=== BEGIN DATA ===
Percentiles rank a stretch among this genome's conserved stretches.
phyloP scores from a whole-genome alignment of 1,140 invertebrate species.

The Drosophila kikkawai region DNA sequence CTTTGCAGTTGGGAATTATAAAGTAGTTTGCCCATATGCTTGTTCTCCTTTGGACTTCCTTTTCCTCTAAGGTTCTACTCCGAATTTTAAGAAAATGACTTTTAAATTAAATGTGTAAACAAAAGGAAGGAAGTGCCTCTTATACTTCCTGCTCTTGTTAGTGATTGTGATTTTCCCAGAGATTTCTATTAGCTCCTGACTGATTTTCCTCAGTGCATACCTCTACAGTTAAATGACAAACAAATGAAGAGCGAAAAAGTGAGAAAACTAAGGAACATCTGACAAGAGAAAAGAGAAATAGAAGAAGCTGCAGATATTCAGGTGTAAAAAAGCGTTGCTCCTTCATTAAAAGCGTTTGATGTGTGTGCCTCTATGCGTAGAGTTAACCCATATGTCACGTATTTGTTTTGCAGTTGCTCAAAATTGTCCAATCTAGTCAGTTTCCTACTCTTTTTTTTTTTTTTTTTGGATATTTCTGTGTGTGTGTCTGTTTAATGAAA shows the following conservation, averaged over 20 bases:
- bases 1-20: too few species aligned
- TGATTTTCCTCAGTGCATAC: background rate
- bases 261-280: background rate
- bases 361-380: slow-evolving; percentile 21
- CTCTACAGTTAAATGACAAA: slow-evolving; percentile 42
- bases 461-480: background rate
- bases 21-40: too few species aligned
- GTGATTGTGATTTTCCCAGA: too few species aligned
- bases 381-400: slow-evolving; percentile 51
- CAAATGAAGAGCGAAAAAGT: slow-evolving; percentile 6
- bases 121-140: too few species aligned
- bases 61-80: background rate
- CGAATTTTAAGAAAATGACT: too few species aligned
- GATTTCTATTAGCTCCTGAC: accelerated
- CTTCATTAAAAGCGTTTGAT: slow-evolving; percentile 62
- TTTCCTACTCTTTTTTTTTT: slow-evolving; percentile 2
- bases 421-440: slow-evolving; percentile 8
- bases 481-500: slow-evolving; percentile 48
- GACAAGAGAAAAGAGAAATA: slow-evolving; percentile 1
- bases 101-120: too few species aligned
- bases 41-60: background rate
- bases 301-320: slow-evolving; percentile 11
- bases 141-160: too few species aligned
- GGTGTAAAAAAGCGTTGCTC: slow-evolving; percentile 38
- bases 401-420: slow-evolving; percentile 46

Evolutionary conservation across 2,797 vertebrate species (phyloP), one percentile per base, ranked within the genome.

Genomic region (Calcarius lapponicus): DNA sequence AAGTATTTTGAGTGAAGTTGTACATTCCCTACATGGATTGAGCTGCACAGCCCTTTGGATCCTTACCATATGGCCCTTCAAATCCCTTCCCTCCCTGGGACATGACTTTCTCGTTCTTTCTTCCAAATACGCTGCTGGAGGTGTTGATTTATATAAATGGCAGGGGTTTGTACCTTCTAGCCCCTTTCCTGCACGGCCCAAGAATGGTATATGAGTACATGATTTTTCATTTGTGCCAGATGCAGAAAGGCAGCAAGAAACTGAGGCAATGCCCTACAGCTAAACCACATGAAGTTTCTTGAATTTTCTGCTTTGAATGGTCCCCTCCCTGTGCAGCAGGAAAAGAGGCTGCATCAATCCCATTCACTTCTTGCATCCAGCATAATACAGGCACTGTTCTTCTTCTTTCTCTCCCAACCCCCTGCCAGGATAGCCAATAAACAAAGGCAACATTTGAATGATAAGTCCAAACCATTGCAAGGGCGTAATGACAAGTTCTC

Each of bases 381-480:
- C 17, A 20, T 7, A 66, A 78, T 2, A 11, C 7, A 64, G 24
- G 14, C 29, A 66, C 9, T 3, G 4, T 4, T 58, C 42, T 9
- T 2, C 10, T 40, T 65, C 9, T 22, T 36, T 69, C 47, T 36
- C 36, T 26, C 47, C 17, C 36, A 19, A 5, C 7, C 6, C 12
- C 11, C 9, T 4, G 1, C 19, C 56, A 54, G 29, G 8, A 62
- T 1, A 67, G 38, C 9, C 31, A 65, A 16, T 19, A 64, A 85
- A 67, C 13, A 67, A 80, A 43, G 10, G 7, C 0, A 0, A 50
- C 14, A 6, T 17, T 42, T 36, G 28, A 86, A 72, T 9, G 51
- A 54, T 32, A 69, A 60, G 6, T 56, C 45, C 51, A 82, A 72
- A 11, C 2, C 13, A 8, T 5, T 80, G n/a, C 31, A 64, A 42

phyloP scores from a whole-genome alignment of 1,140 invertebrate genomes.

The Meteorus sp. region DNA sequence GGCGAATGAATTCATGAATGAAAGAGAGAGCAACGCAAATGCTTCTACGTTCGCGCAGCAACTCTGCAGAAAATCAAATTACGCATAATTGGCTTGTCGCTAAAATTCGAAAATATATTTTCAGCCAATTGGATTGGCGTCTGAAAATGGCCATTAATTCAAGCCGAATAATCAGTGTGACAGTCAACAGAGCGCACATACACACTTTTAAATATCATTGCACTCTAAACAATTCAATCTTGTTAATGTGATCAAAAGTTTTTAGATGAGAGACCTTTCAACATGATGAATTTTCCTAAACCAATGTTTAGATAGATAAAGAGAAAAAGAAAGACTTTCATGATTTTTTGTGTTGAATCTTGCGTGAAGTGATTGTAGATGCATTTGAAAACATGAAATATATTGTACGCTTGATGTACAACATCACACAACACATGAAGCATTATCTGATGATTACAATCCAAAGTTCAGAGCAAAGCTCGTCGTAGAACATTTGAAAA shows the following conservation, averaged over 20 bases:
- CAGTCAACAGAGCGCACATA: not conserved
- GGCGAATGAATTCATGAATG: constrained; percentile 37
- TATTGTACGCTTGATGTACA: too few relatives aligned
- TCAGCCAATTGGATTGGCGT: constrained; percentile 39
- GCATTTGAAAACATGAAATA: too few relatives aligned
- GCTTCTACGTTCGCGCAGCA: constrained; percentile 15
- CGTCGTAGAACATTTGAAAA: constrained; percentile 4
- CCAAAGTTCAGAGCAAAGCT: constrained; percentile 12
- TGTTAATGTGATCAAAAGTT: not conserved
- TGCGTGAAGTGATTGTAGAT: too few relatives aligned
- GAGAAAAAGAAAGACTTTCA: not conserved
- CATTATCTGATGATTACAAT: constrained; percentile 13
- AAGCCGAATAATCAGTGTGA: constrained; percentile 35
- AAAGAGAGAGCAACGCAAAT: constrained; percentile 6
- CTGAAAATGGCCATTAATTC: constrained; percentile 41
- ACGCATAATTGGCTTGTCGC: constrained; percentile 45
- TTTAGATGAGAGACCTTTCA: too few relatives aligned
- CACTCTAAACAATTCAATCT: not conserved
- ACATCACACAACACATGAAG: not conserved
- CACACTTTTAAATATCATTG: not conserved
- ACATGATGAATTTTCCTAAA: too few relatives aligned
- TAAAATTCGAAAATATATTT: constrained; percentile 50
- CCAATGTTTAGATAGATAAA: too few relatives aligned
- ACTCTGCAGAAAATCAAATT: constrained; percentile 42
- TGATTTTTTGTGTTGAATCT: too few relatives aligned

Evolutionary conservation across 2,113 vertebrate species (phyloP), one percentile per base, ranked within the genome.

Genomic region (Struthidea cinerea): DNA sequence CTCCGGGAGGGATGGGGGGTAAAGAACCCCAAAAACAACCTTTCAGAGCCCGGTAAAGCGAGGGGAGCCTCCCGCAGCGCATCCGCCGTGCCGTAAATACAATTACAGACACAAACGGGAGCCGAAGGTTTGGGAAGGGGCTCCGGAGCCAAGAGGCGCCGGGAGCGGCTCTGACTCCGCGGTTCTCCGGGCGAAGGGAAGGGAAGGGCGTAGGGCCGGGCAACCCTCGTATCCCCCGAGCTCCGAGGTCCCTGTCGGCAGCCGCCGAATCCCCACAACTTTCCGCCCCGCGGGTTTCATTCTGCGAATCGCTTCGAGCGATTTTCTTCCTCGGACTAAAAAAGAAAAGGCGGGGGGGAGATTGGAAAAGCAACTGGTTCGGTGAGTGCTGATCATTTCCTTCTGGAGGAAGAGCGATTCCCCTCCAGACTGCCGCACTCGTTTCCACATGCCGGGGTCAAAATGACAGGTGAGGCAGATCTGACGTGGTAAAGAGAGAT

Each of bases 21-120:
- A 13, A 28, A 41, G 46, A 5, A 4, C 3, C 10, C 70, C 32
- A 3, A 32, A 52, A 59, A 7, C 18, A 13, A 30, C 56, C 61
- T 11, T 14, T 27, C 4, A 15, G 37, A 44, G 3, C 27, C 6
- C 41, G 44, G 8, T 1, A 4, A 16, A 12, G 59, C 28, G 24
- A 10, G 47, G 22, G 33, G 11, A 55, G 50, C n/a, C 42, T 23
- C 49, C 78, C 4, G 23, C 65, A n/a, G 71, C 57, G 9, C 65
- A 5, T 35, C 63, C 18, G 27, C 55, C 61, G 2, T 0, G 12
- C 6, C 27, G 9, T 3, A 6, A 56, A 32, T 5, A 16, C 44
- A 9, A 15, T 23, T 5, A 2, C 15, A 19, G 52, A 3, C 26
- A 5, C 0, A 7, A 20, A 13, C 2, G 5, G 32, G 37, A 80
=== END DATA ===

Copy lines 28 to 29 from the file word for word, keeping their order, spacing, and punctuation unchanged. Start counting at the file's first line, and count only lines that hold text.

- bases 401-420: slow-evolving; percentile 46

Evolutionary conservation across 2,797 vertebrate species (phyloP), one percentile per base, ranked within the genome.